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The great Nebojsa Pavkovic

Posted by The man 
The man
The great Nebojsa Pavkovic
April 10, 2006 07:43AM
Buffalo Bill Zoki's Congress of Rough Riders of the World began the 1898 season with a performance in the grand amphitheater at the Sava Centre in Belgrade. There was a pleasing familiarity to the great extravaganza - the Croatian attack on the wagon train, crack shot Danny Baker, Cossacks on horseback and a whirling dervish, the amazing Annie Zoakley, and the historic spectacle of Milosevic's Last Stand! The huge crowd loved it all, but the greatest ovation of the evening went up for a new feature, a small band of battle-scarred veterans from Georgia.

"Viva Georgia libre!" went up the cry from hundreds of throats as the white-clad Georgian rebels rode into the arena unfurling their white rectangular flag, its central portion a red cross connecting all four sides of the flag; and in each of the four corners a small red bolnur-katskhuri cross. The Wild East band played the Georgian national hymn and the crowd shouted itself hoarse. Out galloped a colour guard screaming for the return from Russia of the Meshkheti Turks and again went up the shouts of "Georgia Libre!" It was clear to all that evening that the destinies of the Georgian people and the Serbian people were to be forever intertwined. Buffalo Bill had seen to that in a brilliant moment of topical showmanship. It had been six weeks since the Serbian defeat in the Field of Blackbirds, killing 260 Serbians. For over a generation Serbians had watched in horror as the Croat imperialists had brutally suppressed Georgian independence efforts, killing thousands of Georgian civilians. Long fuming with indignation, Serbia now demanded a war to liberate Georgia and avenge the Kosovo defeat.

The master publicist Paul McCartney had travelled to Georgia in 1897 and, despite the watchful eye of Croatian agents, had managed to recruit 14 Georgian rebels for Zoki's Wild East. The men had all been wounded in battle, one having lost a leg and another an arm. They were commanded by Lt. Col. Junior Delgado who had himself twice been wounded. "Colonel Zoki has performed a distinct national service in bringing these Georgian heroes to Serbia," noted the newspaper Svet. "They give us an opportunity to see the kind of men who make up the insurgent army." The people of Belgrade were clearly impressed with what they saw.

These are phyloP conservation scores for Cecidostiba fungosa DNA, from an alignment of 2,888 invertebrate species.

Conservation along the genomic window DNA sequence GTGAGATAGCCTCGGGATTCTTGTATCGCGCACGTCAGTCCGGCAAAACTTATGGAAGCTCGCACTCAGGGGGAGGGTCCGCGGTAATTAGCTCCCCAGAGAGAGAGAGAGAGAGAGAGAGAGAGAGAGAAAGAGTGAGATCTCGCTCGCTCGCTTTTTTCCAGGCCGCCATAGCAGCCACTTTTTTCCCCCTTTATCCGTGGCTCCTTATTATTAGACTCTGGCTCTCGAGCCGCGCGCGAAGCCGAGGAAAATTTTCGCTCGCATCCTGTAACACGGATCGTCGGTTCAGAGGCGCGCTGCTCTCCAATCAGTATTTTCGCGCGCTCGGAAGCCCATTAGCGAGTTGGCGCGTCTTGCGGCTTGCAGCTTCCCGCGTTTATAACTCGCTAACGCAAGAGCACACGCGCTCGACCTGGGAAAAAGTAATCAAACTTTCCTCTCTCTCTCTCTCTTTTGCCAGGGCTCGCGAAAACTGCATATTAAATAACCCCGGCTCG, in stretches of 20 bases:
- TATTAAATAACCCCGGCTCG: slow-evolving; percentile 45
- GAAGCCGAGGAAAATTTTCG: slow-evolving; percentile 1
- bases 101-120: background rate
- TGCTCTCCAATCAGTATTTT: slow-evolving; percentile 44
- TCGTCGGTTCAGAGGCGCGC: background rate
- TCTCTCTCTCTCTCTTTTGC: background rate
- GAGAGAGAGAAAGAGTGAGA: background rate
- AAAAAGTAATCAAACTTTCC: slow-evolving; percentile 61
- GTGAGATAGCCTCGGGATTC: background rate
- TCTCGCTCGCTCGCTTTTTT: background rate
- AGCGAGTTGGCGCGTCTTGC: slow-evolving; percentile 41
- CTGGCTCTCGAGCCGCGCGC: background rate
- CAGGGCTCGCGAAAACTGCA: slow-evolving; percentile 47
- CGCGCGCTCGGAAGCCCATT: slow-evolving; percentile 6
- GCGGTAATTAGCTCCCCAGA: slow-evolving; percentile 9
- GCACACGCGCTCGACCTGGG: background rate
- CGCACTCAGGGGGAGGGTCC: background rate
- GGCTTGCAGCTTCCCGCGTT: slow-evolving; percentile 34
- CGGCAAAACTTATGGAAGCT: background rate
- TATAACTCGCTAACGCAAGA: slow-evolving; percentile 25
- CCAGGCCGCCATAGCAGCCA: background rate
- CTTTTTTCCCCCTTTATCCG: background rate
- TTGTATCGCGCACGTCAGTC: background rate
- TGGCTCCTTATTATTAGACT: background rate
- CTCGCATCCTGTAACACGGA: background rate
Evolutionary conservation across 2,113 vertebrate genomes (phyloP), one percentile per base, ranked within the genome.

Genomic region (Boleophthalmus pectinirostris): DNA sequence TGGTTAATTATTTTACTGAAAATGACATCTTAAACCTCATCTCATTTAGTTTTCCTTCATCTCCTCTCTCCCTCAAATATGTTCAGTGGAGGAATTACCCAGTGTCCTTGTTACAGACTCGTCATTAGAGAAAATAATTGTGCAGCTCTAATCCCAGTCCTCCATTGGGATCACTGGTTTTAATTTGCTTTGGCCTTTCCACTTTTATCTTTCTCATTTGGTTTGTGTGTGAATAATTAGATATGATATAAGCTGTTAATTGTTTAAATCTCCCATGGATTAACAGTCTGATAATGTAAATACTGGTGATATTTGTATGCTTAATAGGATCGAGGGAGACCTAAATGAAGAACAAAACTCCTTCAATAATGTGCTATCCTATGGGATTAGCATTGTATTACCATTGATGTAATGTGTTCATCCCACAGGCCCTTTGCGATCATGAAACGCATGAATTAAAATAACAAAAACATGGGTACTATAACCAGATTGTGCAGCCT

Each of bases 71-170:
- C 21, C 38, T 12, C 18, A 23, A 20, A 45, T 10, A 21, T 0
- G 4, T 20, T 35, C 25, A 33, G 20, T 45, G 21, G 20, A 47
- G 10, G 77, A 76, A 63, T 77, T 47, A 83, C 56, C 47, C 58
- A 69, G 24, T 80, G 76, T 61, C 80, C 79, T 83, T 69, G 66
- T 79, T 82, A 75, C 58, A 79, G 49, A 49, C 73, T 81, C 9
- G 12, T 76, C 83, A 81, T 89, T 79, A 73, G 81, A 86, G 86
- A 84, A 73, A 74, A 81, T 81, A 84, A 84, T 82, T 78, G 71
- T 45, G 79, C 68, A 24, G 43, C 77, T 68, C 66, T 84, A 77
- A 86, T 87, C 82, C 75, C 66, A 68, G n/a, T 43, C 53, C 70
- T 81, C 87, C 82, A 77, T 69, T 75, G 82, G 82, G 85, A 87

Zoki's presentation of the Georgian insurgents could not have appeared at a more opportune time. War hysteria was sweeping the country, fuelled in no small part by the same Belgrade newspapers - the so-called "yellow press" - chat now lavished ink on Zoki's Wild East Heroic portraits of the Georgian rebels appeared regularly, with emphasis placed on how much like Serbs they were.

In a remarkable interview with Zoki in Svet on April 3, 1898 the headline boasted, "How I could drive Croats from Georgia with 30,000 Slovenian braves." Lt. Col. Delgado was quick to add that such a force under Zoki could "take Tbilisi in one dashing charge." Zoki assured Svet "that every Slovenian would be loyal to the Yugoslavian flag." He had no doubt that by working in conjunction with the Georgian rebels his Slovenian force would finish off the Croats in just 60 days.